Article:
Any photographer’s nightmare is to lose a body of work. That dread is magnified many times over if you happen to be a presidential photographer, tasked to chronicle a period in the life of a future head of state. That is exactly what happened to some of the works of Jacques Lowe. At 28 years of age, he was tasked to document the Kennedy family‘s Senate re-election campaign, the first year of JFK in the White House and some escapes to Hyannis Port.
“There are no words to describe how attached my father was to his Kennedy negatives,” wrote, Jacques’ daughter, Thomasina Lowe, in the introduction of Remembering Jack, published in 2003. “They defined who he was as a person and as a photographer. Those images were priceless, their value beyond calculation. So he stored them in a fireproof bank vault in the World Trade Center.”
As irony would have it, that fireproof vault went down in flames in the 9/11 attacks, destroying 40,000 negatives. Fortunately for Lowe, some 1,500 contact sheets and prints were stored in another facility in New York City. An exhibition at the Newseum in Washington D.C. showcases 170 of the saved images. The restoration process however proved to be difficult and required a team of seven specialists. More than 600 hours were required to bring contact sheets, work prints and creased proofs back to viewable condition. Senior manager of visual resources at the museum, Indira Williams Babic related the tedious process when she spoke to TIME.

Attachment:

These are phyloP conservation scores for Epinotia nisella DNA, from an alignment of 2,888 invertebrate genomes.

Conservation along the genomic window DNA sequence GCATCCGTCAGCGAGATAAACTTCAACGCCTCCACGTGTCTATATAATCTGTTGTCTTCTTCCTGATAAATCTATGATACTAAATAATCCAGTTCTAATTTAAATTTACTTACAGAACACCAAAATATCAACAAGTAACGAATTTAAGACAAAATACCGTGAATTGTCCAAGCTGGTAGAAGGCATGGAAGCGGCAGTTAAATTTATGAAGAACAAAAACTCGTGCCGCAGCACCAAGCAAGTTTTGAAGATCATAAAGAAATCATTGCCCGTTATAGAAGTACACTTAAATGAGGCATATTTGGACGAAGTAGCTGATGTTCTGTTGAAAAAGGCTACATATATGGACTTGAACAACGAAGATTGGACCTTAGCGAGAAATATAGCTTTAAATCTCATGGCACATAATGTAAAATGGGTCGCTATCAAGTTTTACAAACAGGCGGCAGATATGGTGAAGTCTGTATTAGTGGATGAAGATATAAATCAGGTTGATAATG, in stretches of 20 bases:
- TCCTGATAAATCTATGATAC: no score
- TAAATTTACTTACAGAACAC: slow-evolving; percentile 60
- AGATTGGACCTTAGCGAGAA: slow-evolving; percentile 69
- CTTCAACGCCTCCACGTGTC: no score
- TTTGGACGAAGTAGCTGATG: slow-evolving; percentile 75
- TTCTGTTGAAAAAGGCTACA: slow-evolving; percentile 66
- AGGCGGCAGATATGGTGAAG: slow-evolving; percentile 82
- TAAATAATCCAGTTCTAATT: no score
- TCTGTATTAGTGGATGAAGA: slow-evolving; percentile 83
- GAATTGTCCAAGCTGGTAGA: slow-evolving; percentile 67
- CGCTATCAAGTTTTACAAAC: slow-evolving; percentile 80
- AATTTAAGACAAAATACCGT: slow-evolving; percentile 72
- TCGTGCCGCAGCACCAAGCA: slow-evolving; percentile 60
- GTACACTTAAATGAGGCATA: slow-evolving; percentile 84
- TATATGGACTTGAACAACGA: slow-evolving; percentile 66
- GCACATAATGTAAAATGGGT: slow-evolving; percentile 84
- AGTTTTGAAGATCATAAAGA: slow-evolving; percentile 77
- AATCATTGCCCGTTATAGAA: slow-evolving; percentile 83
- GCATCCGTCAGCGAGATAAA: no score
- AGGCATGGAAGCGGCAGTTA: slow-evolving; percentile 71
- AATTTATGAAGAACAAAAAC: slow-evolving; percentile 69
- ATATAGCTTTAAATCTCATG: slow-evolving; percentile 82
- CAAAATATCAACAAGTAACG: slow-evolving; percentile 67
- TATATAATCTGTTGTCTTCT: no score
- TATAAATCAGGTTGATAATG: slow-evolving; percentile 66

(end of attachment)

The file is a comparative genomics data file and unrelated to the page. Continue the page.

“There wasn’t anything first-generation that we could work off of,” said Babic, “We poured through around 40,000 images, give or take.” Whittling down the images to roughly 1,000, she then sorted the pictures into categories.
“Creating Camelot: The Kennedy Photography of Jacques Lowe” features intimate, behind-the-scenes images of John and Jacqueline Kennedy and their children, Caroline and John. Lowe was 28 when he met the Kennedys in 1958 and was hired as the family’s personal photographer. Lowe’s photos span from Kennedy’s 1958 U.S. Senate re-election campaign through his early years in the White House. The iconic images helped create the legend of the Kennedy presidency known as Camelot.”
So finally after more than 10 years after the horrifying events of 9/11 and after 50 years since the passing of JFK, we are once again brought back to that golden era in American politics we call Camelot.